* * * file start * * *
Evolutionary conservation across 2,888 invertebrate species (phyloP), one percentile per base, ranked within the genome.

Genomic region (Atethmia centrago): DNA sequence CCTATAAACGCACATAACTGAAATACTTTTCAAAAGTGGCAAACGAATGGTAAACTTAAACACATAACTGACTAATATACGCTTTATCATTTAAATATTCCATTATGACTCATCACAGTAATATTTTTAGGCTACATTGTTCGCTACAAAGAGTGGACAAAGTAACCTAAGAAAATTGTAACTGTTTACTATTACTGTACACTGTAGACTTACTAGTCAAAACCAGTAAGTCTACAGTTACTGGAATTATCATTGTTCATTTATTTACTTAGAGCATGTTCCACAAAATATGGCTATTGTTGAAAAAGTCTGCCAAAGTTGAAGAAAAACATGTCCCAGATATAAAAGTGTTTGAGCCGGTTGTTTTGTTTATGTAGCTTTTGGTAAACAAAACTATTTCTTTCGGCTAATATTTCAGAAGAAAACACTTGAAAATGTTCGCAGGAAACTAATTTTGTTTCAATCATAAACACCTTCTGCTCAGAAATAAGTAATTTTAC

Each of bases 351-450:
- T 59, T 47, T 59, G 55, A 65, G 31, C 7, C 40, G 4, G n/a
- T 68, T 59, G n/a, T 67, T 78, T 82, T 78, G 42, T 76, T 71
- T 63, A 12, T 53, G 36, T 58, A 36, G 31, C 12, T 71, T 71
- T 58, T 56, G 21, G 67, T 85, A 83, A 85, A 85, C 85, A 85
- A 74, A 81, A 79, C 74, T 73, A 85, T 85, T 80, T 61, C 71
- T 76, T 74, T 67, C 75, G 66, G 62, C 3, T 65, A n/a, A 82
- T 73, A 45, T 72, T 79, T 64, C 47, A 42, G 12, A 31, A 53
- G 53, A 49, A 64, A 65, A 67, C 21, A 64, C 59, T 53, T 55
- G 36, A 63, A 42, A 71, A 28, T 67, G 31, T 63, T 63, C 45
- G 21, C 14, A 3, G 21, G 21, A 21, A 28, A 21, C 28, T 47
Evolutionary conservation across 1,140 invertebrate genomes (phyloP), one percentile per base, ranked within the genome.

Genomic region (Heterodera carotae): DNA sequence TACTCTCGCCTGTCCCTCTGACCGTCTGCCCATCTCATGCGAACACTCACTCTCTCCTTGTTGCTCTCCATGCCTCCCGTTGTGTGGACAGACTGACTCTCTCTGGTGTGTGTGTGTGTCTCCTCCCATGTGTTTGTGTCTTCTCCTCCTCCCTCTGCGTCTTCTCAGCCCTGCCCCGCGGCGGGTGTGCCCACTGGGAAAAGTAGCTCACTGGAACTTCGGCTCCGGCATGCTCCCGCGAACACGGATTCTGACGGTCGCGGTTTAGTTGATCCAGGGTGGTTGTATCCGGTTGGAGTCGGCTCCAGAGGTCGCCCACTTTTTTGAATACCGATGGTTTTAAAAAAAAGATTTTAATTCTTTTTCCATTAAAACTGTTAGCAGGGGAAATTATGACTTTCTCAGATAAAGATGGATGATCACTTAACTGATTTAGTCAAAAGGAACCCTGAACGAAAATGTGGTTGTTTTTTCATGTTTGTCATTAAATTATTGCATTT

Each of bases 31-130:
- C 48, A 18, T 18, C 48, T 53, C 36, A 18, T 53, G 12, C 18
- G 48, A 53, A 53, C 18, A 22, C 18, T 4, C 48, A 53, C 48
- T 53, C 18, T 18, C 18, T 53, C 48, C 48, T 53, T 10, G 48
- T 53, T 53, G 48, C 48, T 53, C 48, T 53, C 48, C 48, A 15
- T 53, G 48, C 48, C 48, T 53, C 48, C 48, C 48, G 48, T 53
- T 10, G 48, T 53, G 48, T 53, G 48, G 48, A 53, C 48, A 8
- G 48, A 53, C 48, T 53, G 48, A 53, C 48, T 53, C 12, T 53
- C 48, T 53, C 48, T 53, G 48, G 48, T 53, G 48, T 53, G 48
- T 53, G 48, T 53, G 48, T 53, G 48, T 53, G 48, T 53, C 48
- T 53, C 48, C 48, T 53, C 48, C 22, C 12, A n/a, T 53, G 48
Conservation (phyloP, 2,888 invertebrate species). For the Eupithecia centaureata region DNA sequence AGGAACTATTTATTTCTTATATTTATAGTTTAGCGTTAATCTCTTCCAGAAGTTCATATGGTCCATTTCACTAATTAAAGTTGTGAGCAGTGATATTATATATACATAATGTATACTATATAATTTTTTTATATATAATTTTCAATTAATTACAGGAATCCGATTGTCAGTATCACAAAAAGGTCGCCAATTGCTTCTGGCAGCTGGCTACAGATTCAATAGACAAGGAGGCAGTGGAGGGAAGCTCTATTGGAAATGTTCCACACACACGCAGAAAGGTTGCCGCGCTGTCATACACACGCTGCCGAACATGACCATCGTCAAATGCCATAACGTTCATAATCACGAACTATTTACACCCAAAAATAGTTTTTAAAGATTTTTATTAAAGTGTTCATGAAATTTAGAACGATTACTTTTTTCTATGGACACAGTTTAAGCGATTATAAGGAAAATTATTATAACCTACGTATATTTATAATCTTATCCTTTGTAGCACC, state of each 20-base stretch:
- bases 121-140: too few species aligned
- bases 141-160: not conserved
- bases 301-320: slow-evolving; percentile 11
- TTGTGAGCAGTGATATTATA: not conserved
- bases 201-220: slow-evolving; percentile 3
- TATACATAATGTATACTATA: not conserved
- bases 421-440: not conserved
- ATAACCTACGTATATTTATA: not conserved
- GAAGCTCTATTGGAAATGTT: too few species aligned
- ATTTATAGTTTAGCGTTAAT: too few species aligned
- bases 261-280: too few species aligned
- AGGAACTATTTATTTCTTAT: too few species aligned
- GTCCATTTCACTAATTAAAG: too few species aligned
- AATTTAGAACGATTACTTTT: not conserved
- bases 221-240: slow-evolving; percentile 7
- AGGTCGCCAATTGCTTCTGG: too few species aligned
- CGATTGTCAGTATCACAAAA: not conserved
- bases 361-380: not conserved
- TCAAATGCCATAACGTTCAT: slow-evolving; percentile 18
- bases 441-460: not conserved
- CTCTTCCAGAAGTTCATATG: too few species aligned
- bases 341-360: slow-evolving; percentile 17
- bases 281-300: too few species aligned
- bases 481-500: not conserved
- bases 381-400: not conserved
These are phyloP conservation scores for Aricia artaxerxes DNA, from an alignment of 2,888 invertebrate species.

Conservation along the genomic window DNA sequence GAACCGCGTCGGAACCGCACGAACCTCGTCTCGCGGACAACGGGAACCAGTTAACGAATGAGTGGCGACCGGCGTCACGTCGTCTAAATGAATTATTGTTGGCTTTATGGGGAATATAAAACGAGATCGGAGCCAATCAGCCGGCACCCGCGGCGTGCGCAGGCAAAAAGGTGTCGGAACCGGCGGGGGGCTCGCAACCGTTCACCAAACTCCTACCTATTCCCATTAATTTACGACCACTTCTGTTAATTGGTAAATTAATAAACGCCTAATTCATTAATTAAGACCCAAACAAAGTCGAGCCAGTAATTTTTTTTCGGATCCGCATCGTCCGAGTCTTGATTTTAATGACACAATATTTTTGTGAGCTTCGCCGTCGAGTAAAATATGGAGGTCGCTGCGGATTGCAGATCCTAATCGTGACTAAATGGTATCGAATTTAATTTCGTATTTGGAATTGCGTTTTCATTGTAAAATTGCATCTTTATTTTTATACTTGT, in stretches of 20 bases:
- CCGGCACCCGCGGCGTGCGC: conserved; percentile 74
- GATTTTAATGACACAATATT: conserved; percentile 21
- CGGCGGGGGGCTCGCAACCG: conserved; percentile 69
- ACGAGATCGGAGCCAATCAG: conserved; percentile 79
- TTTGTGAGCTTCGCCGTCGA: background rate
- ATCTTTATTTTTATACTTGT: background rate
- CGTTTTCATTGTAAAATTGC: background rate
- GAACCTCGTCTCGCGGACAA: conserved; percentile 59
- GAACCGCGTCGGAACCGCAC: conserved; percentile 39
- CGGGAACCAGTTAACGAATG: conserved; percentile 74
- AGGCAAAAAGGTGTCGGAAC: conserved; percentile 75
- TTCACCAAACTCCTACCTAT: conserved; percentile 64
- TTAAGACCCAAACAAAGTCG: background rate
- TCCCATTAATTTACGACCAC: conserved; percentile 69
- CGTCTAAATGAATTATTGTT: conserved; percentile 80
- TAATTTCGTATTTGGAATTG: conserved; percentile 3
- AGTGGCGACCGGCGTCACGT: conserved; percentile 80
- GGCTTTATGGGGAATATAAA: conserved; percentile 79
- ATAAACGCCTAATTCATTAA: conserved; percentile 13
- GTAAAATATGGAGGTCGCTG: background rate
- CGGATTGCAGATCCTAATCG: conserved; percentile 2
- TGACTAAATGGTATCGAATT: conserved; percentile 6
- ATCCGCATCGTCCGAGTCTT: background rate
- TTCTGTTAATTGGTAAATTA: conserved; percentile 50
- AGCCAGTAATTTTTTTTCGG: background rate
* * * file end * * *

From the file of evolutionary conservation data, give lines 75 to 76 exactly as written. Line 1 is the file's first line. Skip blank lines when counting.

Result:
- CGGATTGCAGATCCTAATCG: conserved; percentile 2
- TGACTAAATGGTATCGAATT: conserved; percentile 6